Running its own Fitbit OS, there’s no mistaking the company’s origins. A wide range of exercise types are available in the dedicated app, from running and cycling to weights, gym sessions and more. Important stats are shown during your workout, with others available with a quick swipe, and a summary pops up at the end.

Waterproof to 165 feet, the Versa handles swimming as well as any other exercise, with the screen surprisingly visible underwater. As is standard with many other non-smartwatch Fitbit models, heart rate tracking is built in, which allows for detailed sleep tracking. There’s no GPS, though — if you want to track your running route, you’ll need to carry your phone or pay the extra for the Ionic model.

Battery life is particularly good, at up to four days, and the square design isn’t unattractive. Most standard smartwatch notifications features are built in, with the ability for Android device owners to reply to text messages coming soon.

If you’re looking for a smartwatch with serious fitness-tracking credibility at an affordable price, check out the Fitbit Versa.

Best for Music: Garmin Vivoactive 3 Music

Garmin, known primarily for its GPS and fitness devices, has taken one step closer to full-featured smartwatches with their Vivoactive 3 Music. This model doesn't run on Android Wear (Google's increasingly-popular OS for wearables), but it does offer thousands of free apps, watch faces, and more via Garmin’s ConnectIQ store. The Vivoactive 3 Music also comes preloaded with 15 sports apps to monitor your progress whether you're running, swimming, lifting, or doing yoga — because, at its core, Garmin is still all about fitness tracking

The watch's face is made from chemically-strengthened glass, with a 240 x 240 resolution display that's visible even in bright sunlight. The battery is pretty impressive, too, lasting up to seven days with light use, and up to five hours of continuous use with full GPS functionality and music playing.

Speaking of music, that's what really sets this smartwatch apart (especially compared to Garmin's other wearables). The Vivoactive 3 Music has enough internal storage for 500 songs — and they're easy to download to your device using the Garmin Express software. Once your songs are downloaded, you can listen to music without a smartphone. Just connect some Bluetooth headphones to the watch and you're good to go. If streaming is more your game, then you can also download some popular media apps as well.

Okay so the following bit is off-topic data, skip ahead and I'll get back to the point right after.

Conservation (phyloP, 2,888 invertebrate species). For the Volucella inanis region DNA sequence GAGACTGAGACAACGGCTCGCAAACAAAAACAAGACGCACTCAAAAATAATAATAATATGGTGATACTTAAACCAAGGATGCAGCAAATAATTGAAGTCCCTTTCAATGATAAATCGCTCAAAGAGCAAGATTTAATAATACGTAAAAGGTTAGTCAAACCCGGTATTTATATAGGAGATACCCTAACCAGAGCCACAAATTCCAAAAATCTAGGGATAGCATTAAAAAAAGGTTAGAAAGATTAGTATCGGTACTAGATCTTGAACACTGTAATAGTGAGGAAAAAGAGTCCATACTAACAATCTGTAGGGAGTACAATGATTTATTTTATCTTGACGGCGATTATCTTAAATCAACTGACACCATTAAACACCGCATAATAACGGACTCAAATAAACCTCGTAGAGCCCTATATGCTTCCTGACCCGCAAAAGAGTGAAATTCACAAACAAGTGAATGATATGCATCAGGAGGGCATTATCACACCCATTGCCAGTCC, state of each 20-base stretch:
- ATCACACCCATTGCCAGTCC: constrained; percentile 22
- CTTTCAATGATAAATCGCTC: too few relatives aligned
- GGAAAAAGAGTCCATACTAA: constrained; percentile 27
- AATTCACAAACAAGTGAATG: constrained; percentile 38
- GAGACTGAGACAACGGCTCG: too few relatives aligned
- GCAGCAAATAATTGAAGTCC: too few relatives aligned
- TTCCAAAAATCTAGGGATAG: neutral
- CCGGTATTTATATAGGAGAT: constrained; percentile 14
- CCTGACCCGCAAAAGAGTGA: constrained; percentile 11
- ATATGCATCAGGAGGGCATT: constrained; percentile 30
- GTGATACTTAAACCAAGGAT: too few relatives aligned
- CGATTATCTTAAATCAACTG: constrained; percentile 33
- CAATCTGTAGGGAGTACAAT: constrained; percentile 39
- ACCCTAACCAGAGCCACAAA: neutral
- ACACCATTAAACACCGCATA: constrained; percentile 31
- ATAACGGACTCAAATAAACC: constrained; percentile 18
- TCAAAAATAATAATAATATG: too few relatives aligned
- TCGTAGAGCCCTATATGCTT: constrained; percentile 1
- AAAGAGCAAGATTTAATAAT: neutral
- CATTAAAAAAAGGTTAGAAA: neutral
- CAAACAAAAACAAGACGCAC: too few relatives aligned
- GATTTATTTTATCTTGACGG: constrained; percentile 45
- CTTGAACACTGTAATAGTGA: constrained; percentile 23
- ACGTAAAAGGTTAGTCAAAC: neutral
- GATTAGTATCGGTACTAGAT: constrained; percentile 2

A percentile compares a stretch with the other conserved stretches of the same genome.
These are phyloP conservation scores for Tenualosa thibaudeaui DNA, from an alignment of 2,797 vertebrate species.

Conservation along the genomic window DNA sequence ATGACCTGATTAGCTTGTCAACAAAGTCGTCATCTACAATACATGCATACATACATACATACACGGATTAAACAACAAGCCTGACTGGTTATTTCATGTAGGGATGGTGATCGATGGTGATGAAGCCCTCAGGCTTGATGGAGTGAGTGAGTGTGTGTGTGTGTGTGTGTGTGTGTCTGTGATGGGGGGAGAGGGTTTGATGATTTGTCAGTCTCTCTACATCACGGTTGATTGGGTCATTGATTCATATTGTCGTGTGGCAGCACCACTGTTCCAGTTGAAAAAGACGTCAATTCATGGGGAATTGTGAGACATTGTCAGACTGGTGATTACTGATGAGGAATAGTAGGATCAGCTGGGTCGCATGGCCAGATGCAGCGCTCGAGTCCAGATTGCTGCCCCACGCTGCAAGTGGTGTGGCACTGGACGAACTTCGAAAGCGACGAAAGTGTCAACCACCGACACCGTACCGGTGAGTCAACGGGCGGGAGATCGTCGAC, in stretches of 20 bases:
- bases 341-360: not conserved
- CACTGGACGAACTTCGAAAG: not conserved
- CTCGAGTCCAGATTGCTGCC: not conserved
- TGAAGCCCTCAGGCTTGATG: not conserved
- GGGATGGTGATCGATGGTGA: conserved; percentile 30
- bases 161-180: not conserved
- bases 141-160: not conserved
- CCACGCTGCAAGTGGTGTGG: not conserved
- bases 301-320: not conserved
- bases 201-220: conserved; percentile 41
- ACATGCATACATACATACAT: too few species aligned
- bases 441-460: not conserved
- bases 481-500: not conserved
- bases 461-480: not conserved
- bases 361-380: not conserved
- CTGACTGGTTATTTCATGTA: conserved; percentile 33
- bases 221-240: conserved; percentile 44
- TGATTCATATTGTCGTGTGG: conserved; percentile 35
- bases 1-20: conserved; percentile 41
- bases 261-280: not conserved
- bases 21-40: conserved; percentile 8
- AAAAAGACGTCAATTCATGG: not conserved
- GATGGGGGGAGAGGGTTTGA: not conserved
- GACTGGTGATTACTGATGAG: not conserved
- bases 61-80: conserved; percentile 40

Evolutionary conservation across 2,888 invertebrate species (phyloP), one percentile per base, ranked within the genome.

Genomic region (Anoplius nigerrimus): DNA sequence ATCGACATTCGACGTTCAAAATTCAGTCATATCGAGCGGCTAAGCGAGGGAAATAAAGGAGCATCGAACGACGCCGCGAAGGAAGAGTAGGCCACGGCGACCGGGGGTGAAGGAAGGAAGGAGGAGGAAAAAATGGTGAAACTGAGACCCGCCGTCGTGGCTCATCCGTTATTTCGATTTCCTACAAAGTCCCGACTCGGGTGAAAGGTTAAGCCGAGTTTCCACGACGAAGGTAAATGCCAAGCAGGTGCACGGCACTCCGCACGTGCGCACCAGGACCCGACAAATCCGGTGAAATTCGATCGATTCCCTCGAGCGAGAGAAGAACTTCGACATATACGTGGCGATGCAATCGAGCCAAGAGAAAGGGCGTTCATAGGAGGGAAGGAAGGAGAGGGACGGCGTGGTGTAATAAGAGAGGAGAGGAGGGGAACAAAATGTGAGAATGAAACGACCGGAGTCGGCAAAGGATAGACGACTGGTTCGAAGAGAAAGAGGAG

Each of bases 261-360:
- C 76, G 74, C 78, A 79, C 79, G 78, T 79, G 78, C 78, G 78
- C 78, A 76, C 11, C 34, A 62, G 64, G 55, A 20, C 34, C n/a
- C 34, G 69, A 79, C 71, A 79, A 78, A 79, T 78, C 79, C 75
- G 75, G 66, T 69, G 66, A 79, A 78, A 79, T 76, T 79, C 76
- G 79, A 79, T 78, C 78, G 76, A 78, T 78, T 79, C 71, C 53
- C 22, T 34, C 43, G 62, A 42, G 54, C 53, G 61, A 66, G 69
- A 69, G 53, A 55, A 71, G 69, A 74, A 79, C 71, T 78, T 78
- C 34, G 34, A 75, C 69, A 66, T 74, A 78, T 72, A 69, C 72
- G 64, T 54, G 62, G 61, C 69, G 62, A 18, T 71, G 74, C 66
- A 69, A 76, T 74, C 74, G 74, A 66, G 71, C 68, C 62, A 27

Best for Minimalists: Skagen Falster

If you’d prefer your smartwatch looked more like a piece of jewelry than a small computer on your wrist, you’ll like Skagen’s Falster range. The straps of these slimline watches come in a few different leather or stainless steel options but coupled with the included minimalist watch face designs, they all look sleek and stylish in a way few other smartwatches manage.

All of the usual Android Wear features are included, such as calls, texts, e-mail and calendar, with a simple button on the side to handle power, apps and activating the Google Assistant. Battery life is typical, at up to 24 hours between charges.

Note there’s no GPS or heart rate monitor built into the watch. You can still use it for basic exercise and workout tracking, but if you’re after a serious activity tracker, you’ll probably want to look elsewhere.

If you’re after a stylish, dressier alternative to most smartwatches, though, be sure to check out the Skagen Falster.

Best for Kids: VTech Kidizoom Smartwatch

Smartwatches for children are unsurprisingly very different to those aimed at adults. Fashion styling gives way to primary colors and rugged designs. Fancy features are replaced with easy-to-use apps, and the focus is on education and fun rather than staying in touch with the world.

The VTech Kidizoom is a great example. The water-resistant watches are available in bright shades of blue and purple, with strong silicone straps. There’s no Internet access, but instead, two cameras let kids take photos and video of both themselves and their surroundings. Over 50 watch faces are available, in both analog and digital styles.

Step tracking is built in, as are several bundled games and activities. When connected to a computer via the micro-USB charging cable, extra apps can be downloaded to the 256MB storage, and photos and videos uploaded. 

Ideal for kids aged around four to eight years old, it’s an affordable, well-featured introduction to the world of smartwatches.

Best for the Back Country: Casio Pro Trek Smart WSD-F20

When you think about hitting the great outdoors, a smartwatch isn’t usually the first thing you think to pack. Casio has other ideas, though, with the stylishly-rugged Pro Trek WSD-F20.

Waterproof to 165 feet and tested to military standards for durability, it includes features like a digital compass, altimeter, and barometer that you won’t find in most other smartwatches, as well as more standard tools such as GPS. The WSD-F20 can also function as a flashlight — handy in an emergency — and lets you download maps for offline navigation when you’re far from the nearest cell signal.

Running Android Wear 2.0, the watch tracks specific activities such as kayaking, cycling, and trekking, storing the route and duration.

It’s expensive for an Android smartwatch, and you’ll need to carry a portable charger for anything longer than a day trip, but if you’re after a durable and genuinely useful smartwatch for heading into the backcountry, the Casio Pro Trek Smart WSD-F20 is unmatched.